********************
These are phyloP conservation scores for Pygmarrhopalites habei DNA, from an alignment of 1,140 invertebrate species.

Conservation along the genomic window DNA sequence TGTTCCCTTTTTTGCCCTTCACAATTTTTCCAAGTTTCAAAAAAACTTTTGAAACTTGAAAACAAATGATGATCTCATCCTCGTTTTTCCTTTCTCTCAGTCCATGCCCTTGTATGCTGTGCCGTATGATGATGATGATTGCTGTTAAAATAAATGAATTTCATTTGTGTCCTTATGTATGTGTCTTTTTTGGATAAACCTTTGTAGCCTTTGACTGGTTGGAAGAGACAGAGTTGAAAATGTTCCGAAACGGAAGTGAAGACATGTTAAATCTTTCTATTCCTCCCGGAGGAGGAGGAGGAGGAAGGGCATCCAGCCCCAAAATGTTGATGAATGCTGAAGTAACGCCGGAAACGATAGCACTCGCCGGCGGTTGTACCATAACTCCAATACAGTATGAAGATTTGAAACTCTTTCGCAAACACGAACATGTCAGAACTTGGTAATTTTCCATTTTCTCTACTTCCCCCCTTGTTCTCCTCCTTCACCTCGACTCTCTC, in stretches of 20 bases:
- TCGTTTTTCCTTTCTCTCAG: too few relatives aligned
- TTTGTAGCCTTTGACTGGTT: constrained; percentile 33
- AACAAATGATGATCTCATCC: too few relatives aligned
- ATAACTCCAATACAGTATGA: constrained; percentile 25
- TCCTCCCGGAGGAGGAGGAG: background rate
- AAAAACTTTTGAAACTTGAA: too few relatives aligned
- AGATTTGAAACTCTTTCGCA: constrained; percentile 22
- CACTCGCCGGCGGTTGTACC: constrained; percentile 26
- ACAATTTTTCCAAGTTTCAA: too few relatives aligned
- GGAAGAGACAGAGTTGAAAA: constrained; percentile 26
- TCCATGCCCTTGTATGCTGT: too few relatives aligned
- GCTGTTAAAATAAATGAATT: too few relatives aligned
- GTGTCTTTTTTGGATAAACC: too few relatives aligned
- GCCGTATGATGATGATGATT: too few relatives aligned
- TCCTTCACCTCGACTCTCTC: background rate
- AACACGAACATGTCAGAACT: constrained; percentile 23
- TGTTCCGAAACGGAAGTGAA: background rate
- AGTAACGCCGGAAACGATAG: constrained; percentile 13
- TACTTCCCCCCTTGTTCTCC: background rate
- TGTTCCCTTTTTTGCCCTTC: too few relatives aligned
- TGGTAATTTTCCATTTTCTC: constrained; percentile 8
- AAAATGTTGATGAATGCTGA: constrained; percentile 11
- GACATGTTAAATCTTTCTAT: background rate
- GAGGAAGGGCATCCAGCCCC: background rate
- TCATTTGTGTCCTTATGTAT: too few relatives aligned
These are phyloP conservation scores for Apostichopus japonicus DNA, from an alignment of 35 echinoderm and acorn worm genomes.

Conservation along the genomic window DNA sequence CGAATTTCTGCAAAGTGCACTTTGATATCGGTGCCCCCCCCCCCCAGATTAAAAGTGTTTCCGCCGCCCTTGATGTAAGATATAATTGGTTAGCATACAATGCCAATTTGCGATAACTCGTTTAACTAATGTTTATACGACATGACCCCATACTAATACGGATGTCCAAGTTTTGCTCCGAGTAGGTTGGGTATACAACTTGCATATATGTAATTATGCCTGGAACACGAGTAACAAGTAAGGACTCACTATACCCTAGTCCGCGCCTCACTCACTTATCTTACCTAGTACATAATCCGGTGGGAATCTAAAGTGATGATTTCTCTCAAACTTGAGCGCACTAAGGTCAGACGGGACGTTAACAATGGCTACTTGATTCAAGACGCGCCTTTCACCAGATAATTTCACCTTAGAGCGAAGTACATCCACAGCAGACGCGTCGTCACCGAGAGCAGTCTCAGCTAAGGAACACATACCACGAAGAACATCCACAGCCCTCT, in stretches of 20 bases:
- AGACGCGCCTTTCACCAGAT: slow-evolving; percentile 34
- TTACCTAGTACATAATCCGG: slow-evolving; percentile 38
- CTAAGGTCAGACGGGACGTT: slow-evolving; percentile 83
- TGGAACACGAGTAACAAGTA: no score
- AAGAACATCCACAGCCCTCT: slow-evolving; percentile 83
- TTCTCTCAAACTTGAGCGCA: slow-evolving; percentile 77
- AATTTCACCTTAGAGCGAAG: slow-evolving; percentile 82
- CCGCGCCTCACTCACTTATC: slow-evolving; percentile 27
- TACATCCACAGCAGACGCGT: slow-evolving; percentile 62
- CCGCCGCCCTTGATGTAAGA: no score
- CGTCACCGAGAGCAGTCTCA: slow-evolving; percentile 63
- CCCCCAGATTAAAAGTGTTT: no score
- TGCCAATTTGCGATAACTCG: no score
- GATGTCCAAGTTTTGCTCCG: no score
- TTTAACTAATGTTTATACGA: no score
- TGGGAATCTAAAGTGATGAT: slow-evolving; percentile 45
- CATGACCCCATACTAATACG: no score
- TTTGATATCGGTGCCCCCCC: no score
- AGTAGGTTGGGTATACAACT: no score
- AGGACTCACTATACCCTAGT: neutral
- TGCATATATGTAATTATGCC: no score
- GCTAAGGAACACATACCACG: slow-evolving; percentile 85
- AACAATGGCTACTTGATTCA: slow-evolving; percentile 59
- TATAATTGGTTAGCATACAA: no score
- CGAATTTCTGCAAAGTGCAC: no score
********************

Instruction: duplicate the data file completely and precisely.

These are phyloP conservation scores for Pygmarrhopalites habei DNA, from an alignment of 1,140 invertebrate species.

Conservation along the genomic window DNA sequence TGTTCCCTTTTTTGCCCTTCACAATTTTTCCAAGTTTCAAAAAAACTTTTGAAACTTGAAAACAAATGATGATCTCATCCTCGTTTTTCCTTTCTCTCAGTCCATGCCCTTGTATGCTGTGCCGTATGATGATGATGATTGCTGTTAAAATAAATGAATTTCATTTGTGTCCTTATGTATGTGTCTTTTTTGGATAAACCTTTGTAGCCTTTGACTGGTTGGAAGAGACAGAGTTGAAAATGTTCCGAAACGGAAGTGAAGACATGTTAAATCTTTCTATTCCTCCCGGAGGAGGAGGAGGAGGAAGGGCATCCAGCCCCAAAATGTTGATGAATGCTGAAGTAACGCCGGAAACGATAGCACTCGCCGGCGGTTGTACCATAACTCCAATACAGTATGAAGATTTGAAACTCTTTCGCAAACACGAACATGTCAGAACTTGGTAATTTTCCATTTTCTCTACTTCCCCCCTTGTTCTCCTCCTTCACCTCGACTCTCTC, in stretches of 20 bases:
- TCGTTTTTCCTTTCTCTCAG: too few relatives aligned
- TTTGTAGCCTTTGACTGGTT: constrained; percentile 33
- AACAAATGATGATCTCATCC: too few relatives aligned
- ATAACTCCAATACAGTATGA: constrained; percentile 25
- TCCTCCCGGAGGAGGAGGAG: background rate
- AAAAACTTTTGAAACTTGAA: too few relatives aligned
- AGATTTGAAACTCTTTCGCA: constrained; percentile 22
- CACTCGCCGGCGGTTGTACC: constrained; percentile 26
- ACAATTTTTCCAAGTTTCAA: too few relatives aligned
- GGAAGAGACAGAGTTGAAAA: constrained; percentile 26
- TCCATGCCCTTGTATGCTGT: too few relatives aligned
- GCTGTTAAAATAAATGAATT: too few relatives aligned
- GTGTCTTTTTTGGATAAACC: too few relatives aligned
- GCCGTATGATGATGATGATT: too few relatives aligned
- TCCTTCACCTCGACTCTCTC: background rate
- AACACGAACATGTCAGAACT: constrained; percentile 23
- TGTTCCGAAACGGAAGTGAA: background rate
- AGTAACGCCGGAAACGATAG: constrained; percentile 13
- TACTTCCCCCCTTGTTCTCC: background rate
- TGTTCCCTTTTTTGCCCTTC: too few relatives aligned
- TGGTAATTTTCCATTTTCTC: constrained; percentile 8
- AAAATGTTGATGAATGCTGA: constrained; percentile 11
- GACATGTTAAATCTTTCTAT: background rate
- GAGGAAGGGCATCCAGCCCC: background rate
- TCATTTGTGTCCTTATGTAT: too few relatives aligned
These are phyloP conservation scores for Apostichopus japonicus DNA, from an alignment of 35 echinoderm and acorn worm genomes.

Conservation along the genomic window DNA sequence CGAATTTCTGCAAAGTGCACTTTGATATCGGTGCCCCCCCCCCCCAGATTAAAAGTGTTTCCGCCGCCCTTGATGTAAGATATAATTGGTTAGCATACAATGCCAATTTGCGATAACTCGTTTAACTAATGTTTATACGACATGACCCCATACTAATACGGATGTCCAAGTTTTGCTCCGAGTAGGTTGGGTATACAACTTGCATATATGTAATTATGCCTGGAACACGAGTAACAAGTAAGGACTCACTATACCCTAGTCCGCGCCTCACTCACTTATCTTACCTAGTACATAATCCGGTGGGAATCTAAAGTGATGATTTCTCTCAAACTTGAGCGCACTAAGGTCAGACGGGACGTTAACAATGGCTACTTGATTCAAGACGCGCCTTTCACCAGATAATTTCACCTTAGAGCGAAGTACATCCACAGCAGACGCGTCGTCACCGAGAGCAGTCTCAGCTAAGGAACACATACCACGAAGAACATCCACAGCCCTCT, in stretches of 20 bases:
- AGACGCGCCTTTCACCAGAT: slow-evolving; percentile 34
- TTACCTAGTACATAATCCGG: slow-evolving; percentile 38
- CTAAGGTCAGACGGGACGTT: slow-evolving; percentile 83
- TGGAACACGAGTAACAAGTA: no score
- AAGAACATCCACAGCCCTCT: slow-evolving; percentile 83
- TTCTCTCAAACTTGAGCGCA: slow-evolving; percentile 77
- AATTTCACCTTAGAGCGAAG: slow-evolving; percentile 82
- CCGCGCCTCACTCACTTATC: slow-evolving; percentile 27
- TACATCCACAGCAGACGCGT: slow-evolving; percentile 62
- CCGCCGCCCTTGATGTAAGA: no score
- CGTCACCGAGAGCAGTCTCA: slow-evolving; percentile 63
- CCCCCAGATTAAAAGTGTTT: no score
- TGCCAATTTGCGATAACTCG: no score
- GATGTCCAAGTTTTGCTCCG: no score
- TTTAACTAATGTTTATACGA: no score
- TGGGAATCTAAAGTGATGAT: slow-evolving; percentile 45
- CATGACCCCATACTAATACG: no score
- TTTGATATCGGTGCCCCCCC: no score
- AGTAGGTTGGGTATACAACT: no score
- AGGACTCACTATACCCTAGT: neutral
- TGCATATATGTAATTATGCC: no score
- GCTAAGGAACACATACCACG: slow-evolving; percentile 85
- AACAATGGCTACTTGATTCA: slow-evolving; percentile 59
- TATAATTGGTTAGCATACAA: no score
- CGAATTTCTGCAAAGTGCAC: no score